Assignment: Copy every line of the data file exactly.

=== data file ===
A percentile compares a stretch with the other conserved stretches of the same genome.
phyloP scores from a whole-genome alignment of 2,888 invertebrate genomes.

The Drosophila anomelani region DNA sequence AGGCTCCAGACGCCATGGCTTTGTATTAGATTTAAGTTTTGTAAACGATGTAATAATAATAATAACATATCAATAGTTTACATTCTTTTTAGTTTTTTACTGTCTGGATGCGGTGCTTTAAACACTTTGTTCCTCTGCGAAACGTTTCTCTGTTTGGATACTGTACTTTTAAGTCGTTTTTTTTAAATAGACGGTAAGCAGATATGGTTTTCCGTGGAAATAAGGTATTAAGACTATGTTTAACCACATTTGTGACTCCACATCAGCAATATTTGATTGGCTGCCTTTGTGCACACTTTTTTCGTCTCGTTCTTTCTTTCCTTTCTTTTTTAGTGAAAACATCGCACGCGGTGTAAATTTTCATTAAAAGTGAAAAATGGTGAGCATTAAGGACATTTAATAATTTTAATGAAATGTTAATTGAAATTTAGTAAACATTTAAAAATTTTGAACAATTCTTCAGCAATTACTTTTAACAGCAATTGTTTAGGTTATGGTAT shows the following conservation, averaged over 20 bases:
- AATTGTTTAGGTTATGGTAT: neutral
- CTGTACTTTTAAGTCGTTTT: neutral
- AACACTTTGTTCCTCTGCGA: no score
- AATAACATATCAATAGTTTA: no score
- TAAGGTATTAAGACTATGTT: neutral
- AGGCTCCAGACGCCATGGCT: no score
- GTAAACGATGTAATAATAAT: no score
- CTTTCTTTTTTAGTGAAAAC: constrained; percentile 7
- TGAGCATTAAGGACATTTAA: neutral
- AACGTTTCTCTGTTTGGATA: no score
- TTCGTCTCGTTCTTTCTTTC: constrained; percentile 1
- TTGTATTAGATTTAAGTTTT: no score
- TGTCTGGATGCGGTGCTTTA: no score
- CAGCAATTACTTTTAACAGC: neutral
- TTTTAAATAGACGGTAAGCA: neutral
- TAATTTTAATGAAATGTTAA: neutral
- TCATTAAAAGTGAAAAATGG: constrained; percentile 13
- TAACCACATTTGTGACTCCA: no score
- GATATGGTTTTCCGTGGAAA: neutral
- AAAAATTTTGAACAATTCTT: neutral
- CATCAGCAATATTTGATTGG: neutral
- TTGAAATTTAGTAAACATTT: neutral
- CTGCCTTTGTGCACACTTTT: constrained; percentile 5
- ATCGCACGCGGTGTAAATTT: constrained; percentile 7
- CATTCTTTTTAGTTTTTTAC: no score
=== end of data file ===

A percentile compares a stretch with the other conserved stretches of the same genome.
phyloP scores from a whole-genome alignment of 2,888 invertebrate genomes.

The Drosophila anomelani region DNA sequence AGGCTCCAGACGCCATGGCTTTGTATTAGATTTAAGTTTTGTAAACGATGTAATAATAATAATAACATATCAATAGTTTACATTCTTTTTAGTTTTTTACTGTCTGGATGCGGTGCTTTAAACACTTTGTTCCTCTGCGAAACGTTTCTCTGTTTGGATACTGTACTTTTAAGTCGTTTTTTTTAAATAGACGGTAAGCAGATATGGTTTTCCGTGGAAATAAGGTATTAAGACTATGTTTAACCACATTTGTGACTCCACATCAGCAATATTTGATTGGCTGCCTTTGTGCACACTTTTTTCGTCTCGTTCTTTCTTTCCTTTCTTTTTTAGTGAAAACATCGCACGCGGTGTAAATTTTCATTAAAAGTGAAAAATGGTGAGCATTAAGGACATTTAATAATTTTAATGAAATGTTAATTGAAATTTAGTAAACATTTAAAAATTTTGAACAATTCTTCAGCAATTACTTTTAACAGCAATTGTTTAGGTTATGGTAT shows the following conservation, averaged over 20 bases:
- AATTGTTTAGGTTATGGTAT: neutral
- CTGTACTTTTAAGTCGTTTT: neutral
- AACACTTTGTTCCTCTGCGA: no score
- AATAACATATCAATAGTTTA: no score
- TAAGGTATTAAGACTATGTT: neutral
- AGGCTCCAGACGCCATGGCT: no score
- GTAAACGATGTAATAATAAT: no score
- CTTTCTTTTTTAGTGAAAAC: constrained; percentile 7
- TGAGCATTAAGGACATTTAA: neutral
- AACGTTTCTCTGTTTGGATA: no score
- TTCGTCTCGTTCTTTCTTTC: constrained; percentile 1
- TTGTATTAGATTTAAGTTTT: no score
- TGTCTGGATGCGGTGCTTTA: no score
- CAGCAATTACTTTTAACAGC: neutral
- TTTTAAATAGACGGTAAGCA: neutral
- TAATTTTAATGAAATGTTAA: neutral
- TCATTAAAAGTGAAAAATGG: constrained; percentile 13
- TAACCACATTTGTGACTCCA: no score
- GATATGGTTTTCCGTGGAAA: neutral
- AAAAATTTTGAACAATTCTT: neutral
- CATCAGCAATATTTGATTGG: neutral
- TTGAAATTTAGTAAACATTT: neutral
- CTGCCTTTGTGCACACTTTT: constrained; percentile 5
- ATCGCACGCGGTGTAAATTT: constrained; percentile 7
- CATTCTTTTTAGTTTTTTAC: no score